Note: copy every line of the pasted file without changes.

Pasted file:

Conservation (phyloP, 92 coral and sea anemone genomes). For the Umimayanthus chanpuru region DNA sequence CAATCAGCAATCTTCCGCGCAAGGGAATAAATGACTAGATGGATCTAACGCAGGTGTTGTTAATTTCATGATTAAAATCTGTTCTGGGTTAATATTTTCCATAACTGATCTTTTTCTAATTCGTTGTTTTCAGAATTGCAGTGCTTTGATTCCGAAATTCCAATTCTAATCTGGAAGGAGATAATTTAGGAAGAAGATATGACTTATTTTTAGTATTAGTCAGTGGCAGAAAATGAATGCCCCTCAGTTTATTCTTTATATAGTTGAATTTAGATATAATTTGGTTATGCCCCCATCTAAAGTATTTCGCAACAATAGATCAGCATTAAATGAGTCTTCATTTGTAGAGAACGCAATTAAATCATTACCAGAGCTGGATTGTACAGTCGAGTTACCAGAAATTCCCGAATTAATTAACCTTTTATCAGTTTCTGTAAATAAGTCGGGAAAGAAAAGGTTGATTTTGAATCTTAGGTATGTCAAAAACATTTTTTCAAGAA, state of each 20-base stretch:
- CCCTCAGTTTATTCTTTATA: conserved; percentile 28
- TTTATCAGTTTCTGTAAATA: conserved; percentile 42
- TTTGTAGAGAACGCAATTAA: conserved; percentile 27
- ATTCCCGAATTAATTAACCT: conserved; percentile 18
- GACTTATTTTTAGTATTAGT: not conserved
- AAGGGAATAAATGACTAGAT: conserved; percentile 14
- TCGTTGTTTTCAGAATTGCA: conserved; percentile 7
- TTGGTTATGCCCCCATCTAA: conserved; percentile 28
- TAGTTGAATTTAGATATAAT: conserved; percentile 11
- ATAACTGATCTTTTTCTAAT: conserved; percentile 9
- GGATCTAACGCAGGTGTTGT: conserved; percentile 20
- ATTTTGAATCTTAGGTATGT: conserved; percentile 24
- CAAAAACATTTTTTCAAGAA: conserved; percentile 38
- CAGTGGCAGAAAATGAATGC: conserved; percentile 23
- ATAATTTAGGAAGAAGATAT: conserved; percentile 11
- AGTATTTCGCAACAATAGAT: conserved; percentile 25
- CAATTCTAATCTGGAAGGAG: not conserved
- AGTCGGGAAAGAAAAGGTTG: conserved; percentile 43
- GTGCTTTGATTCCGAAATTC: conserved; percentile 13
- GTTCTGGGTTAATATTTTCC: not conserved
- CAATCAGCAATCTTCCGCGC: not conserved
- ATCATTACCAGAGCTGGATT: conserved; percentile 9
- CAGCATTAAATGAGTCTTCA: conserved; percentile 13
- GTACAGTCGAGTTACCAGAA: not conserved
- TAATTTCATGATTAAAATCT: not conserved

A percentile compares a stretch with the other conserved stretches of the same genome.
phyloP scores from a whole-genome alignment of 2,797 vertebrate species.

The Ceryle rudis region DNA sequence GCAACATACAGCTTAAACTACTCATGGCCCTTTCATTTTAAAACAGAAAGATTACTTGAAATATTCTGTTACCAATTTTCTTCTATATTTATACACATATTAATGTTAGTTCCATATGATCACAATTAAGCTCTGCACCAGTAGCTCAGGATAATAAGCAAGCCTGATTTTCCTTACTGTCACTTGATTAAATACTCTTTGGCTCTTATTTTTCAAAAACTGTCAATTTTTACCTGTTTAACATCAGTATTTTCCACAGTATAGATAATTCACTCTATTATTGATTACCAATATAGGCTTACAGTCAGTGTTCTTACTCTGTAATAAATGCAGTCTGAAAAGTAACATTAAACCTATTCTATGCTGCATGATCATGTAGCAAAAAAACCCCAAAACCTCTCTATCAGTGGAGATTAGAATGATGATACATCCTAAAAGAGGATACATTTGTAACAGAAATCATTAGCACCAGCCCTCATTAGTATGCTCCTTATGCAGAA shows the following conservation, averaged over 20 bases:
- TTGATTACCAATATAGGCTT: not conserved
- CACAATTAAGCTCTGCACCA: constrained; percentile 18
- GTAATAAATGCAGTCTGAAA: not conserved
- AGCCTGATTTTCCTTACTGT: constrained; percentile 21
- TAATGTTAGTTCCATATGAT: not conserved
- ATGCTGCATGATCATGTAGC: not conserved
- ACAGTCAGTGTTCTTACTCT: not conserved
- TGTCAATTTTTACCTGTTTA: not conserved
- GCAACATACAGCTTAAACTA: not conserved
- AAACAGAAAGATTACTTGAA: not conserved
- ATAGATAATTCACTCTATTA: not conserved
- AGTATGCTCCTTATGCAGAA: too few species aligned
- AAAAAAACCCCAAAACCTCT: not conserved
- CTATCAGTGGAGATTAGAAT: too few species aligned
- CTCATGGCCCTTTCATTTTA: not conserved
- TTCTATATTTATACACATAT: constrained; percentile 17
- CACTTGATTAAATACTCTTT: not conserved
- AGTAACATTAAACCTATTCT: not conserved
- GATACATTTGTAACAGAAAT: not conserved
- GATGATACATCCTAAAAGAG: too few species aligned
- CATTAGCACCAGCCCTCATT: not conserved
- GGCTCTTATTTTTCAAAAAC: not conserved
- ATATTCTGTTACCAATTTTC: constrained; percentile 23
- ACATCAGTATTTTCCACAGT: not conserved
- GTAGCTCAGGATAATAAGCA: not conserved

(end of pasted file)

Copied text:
Conservation (phyloP, 92 coral and sea anemone genomes). For the Umimayanthus chanpuru region DNA sequence CAATCAGCAATCTTCCGCGCAAGGGAATAAATGACTAGATGGATCTAACGCAGGTGTTGTTAATTTCATGATTAAAATCTGTTCTGGGTTAATATTTTCCATAACTGATCTTTTTCTAATTCGTTGTTTTCAGAATTGCAGTGCTTTGATTCCGAAATTCCAATTCTAATCTGGAAGGAGATAATTTAGGAAGAAGATATGACTTATTTTTAGTATTAGTCAGTGGCAGAAAATGAATGCCCCTCAGTTTATTCTTTATATAGTTGAATTTAGATATAATTTGGTTATGCCCCCATCTAAAGTATTTCGCAACAATAGATCAGCATTAAATGAGTCTTCATTTGTAGAGAACGCAATTAAATCATTACCAGAGCTGGATTGTACAGTCGAGTTACCAGAAATTCCCGAATTAATTAACCTTTTATCAGTTTCTGTAAATAAGTCGGGAAAGAAAAGGTTGATTTTGAATCTTAGGTATGTCAAAAACATTTTTTCAAGAA, state of each 20-base stretch:
- CCCTCAGTTTATTCTTTATA: conserved; percentile 28
- TTTATCAGTTTCTGTAAATA: conserved; percentile 42
- TTTGTAGAGAACGCAATTAA: conserved; percentile 27
- ATTCCCGAATTAATTAACCT: conserved; percentile 18
- GACTTATTTTTAGTATTAGT: not conserved
- AAGGGAATAAATGACTAGAT: conserved; percentile 14
- TCGTTGTTTTCAGAATTGCA: conserved; percentile 7
- TTGGTTATGCCCCCATCTAA: conserved; percentile 28
- TAGTTGAATTTAGATATAAT: conserved; percentile 11
- ATAACTGATCTTTTTCTAAT: conserved; percentile 9
- GGATCTAACGCAGGTGTTGT: conserved; percentile 20
- ATTTTGAATCTTAGGTATGT: conserved; percentile 24
- CAAAAACATTTTTTCAAGAA: conserved; percentile 38
- CAGTGGCAGAAAATGAATGC: conserved; percentile 23
- ATAATTTAGGAAGAAGATAT: conserved; percentile 11
- AGTATTTCGCAACAATAGAT: conserved; percentile 25
- CAATTCTAATCTGGAAGGAG: not conserved
- AGTCGGGAAAGAAAAGGTTG: conserved; percentile 43
- GTGCTTTGATTCCGAAATTC: conserved; percentile 13
- GTTCTGGGTTAATATTTTCC: not conserved
- CAATCAGCAATCTTCCGCGC: not conserved
- ATCATTACCAGAGCTGGATT: conserved; percentile 9
- CAGCATTAAATGAGTCTTCA: conserved; percentile 13
- GTACAGTCGAGTTACCAGAA: not conserved
- TAATTTCATGATTAAAATCT: not conserved

A percentile compares a stretch with the other conserved stretches of the same genome.
phyloP scores from a whole-genome alignment of 2,797 vertebrate species.

The Ceryle rudis region DNA sequence GCAACATACAGCTTAAACTACTCATGGCCCTTTCATTTTAAAACAGAAAGATTACTTGAAATATTCTGTTACCAATTTTCTTCTATATTTATACACATATTAATGTTAGTTCCATATGATCACAATTAAGCTCTGCACCAGTAGCTCAGGATAATAAGCAAGCCTGATTTTCCTTACTGTCACTTGATTAAATACTCTTTGGCTCTTATTTTTCAAAAACTGTCAATTTTTACCTGTTTAACATCAGTATTTTCCACAGTATAGATAATTCACTCTATTATTGATTACCAATATAGGCTTACAGTCAGTGTTCTTACTCTGTAATAAATGCAGTCTGAAAAGTAACATTAAACCTATTCTATGCTGCATGATCATGTAGCAAAAAAACCCCAAAACCTCTCTATCAGTGGAGATTAGAATGATGATACATCCTAAAAGAGGATACATTTGTAACAGAAATCATTAGCACCAGCCCTCATTAGTATGCTCCTTATGCAGAA shows the following conservation, averaged over 20 bases:
- TTGATTACCAATATAGGCTT: not conserved
- CACAATTAAGCTCTGCACCA: constrained; percentile 18
- GTAATAAATGCAGTCTGAAA: not conserved
- AGCCTGATTTTCCTTACTGT: constrained; percentile 21
- TAATGTTAGTTCCATATGAT: not conserved
- ATGCTGCATGATCATGTAGC: not conserved
- ACAGTCAGTGTTCTTACTCT: not conserved
- TGTCAATTTTTACCTGTTTA: not conserved
- GCAACATACAGCTTAAACTA: not conserved
- AAACAGAAAGATTACTTGAA: not conserved
- ATAGATAATTCACTCTATTA: not conserved
- AGTATGCTCCTTATGCAGAA: too few species aligned
- AAAAAAACCCCAAAACCTCT: not conserved
- CTATCAGTGGAGATTAGAAT: too few species aligned
- CTCATGGCCCTTTCATTTTA: not conserved
- TTCTATATTTATACACATAT: constrained; percentile 17
- CACTTGATTAAATACTCTTT: not conserved
- AGTAACATTAAACCTATTCT: not conserved
- GATACATTTGTAACAGAAAT: not conserved
- GATGATACATCCTAAAAGAG: too few species aligned
- CATTAGCACCAGCCCTCATT: not conserved
- GGCTCTTATTTTTCAAAAAC: not conserved
- ATATTCTGTTACCAATTTTC: constrained; percentile 23
- ACATCAGTATTTTCCACAGT: not conserved
- GTAGCTCAGGATAATAAGCA: not conserved